What one needs to keep in mind when entering the African market
Firms from around the globe direct their attention to this new promising market – Africa. But what do you need to know about the land and its people before setting out for the journey? Businesses that have already succeeded in entering the market shared their experience about Africa during a multilogue held in Vorarlberg.
Before trying to establish your pres- ence in a new market, you should rst learn about the country and its people to understand its wants and needs. Over the years, this strategy has been repeatedly proven correct and it should have positive outcomes also in Africa. And it will be especially so if one does not forget that Africa is a continent, not just one country.
The sub-Saharan region itself comprises 47 countries and is larger than China, India and the USA combined. It is no surprise that individual strategies need to be adopted for individual countries. Robert Mudida, Director of the Strathmore Business School in Nairobi, also talks about how important it is not to hurry in Africa; one needs patience and a high frustration tolerance threshold to achieve his goals.
“The clock simply ticks at a di erent pace in Africa and it can often be difficult for a stranger to position himself. This is why it is important to rst try and nd trustworthy partners on site before storming the market,” explains Mudida.
The reasons why an exciting market emerges are complex and depend on the given product but four reasons can be identided which are decisive for many companies. Countries like Kenya or Nigeria are among those worldwide where the middle class is growing at the fastest pace. However, fast growth can be seen also in other African countries.
This corresponds to a potential market equal to two-thirds of the current private consumption in China. The average income of the local population is growing as well although the economy is presently unable to keep up with such rapid growth.
There is still a lot of backlog demand precisely in infrastructure, providing great opportunities for domestic companies. However, thanks to the fact that political reforms are being adopted in many of the countries, opportunities are also arising for foreign companies to seize the African market.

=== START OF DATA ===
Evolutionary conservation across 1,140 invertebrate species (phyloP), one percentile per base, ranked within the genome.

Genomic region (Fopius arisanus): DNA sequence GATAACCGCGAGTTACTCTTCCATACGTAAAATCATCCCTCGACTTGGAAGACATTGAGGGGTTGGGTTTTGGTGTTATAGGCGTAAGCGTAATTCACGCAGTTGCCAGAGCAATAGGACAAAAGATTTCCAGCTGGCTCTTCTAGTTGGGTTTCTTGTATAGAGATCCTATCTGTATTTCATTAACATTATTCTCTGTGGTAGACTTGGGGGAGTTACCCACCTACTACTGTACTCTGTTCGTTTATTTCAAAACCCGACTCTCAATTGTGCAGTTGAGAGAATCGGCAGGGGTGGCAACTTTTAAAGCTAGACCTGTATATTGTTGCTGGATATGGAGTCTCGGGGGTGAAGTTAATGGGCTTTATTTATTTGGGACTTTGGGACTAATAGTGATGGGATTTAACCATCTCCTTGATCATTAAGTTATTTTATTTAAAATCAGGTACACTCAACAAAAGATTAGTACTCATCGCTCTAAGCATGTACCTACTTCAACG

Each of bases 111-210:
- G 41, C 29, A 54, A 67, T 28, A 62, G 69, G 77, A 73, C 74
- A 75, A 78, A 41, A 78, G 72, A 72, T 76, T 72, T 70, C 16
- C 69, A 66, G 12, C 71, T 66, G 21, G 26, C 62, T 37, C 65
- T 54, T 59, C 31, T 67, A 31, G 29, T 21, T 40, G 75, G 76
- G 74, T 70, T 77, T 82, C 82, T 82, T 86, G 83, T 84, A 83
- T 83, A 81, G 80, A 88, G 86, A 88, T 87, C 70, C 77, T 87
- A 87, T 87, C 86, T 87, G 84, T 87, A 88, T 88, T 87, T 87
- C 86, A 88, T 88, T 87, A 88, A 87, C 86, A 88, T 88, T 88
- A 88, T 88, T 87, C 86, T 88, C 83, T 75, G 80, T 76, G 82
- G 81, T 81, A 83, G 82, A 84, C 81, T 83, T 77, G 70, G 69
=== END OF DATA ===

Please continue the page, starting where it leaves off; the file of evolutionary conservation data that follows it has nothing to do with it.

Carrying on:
Representatives of these African countries realize what potential foreign businesses can bring to their national economies and try to make the access easier for them.
For one half of the countries in the sub-Saharan region, the export of natural products represents approximately one quarter of their export vol- umes but many have been trying to expand their activities into the elds of transport, telecommunications, tourism etc.
Given the multitude of di erent cultures and political environments, it is necessary to carefully research where (in which country) the establishment of a certain production makes the most sense and involves the least risk.
“One has to realize that in countries where state corruption is a part of everyday business life a company’s growth will be slower if you choose not to follow this convenient way. But that does not mean that it is impossible to succeed,” ensures Mudida.
Many European countries keep trying to secure their position on the African market. Especially in health and infrastructure there is a lot of potential for foreign businesses. Observing the situation on many roads, one can only shake his head. People here are happy to spend hours trapped in a traffic jam to travel a short distance when this could be avoided.
In many places in Europe, people would rather spend the same time walking to the destination. However, this is not possible in many African cities due to their high crime rates. Smart solution concepts taking this issue into account are in great demand.
One needs to have patience and avoid setting short-term goals as the clock in Africa simply ticks at a different pace. An individual strategy is necessary for each country. Standard solutions do not work here, only carefully developed country-adjusted strategies. In addition, the African culture is very di erent from the European one.
It is not enough to adjust to the great ethnic diversity; one must also nd a way to keep it in balance. And since no one knows the market better than the Africans themselves, local trade partners usually play a key role. tm
Robert Mudida, Director of the Strathmore Business School, Nairobi, Kenya
“In every country, one always needs to watch the political situation as it reveals a lot about the potential of the given market. In deciding whether or not to position oneself in a country, one must never rely on a single factor, rather always consider a multitude of possible in uence factors. For example, rapid growth is only natural just after a war. What is important here is the ratio.”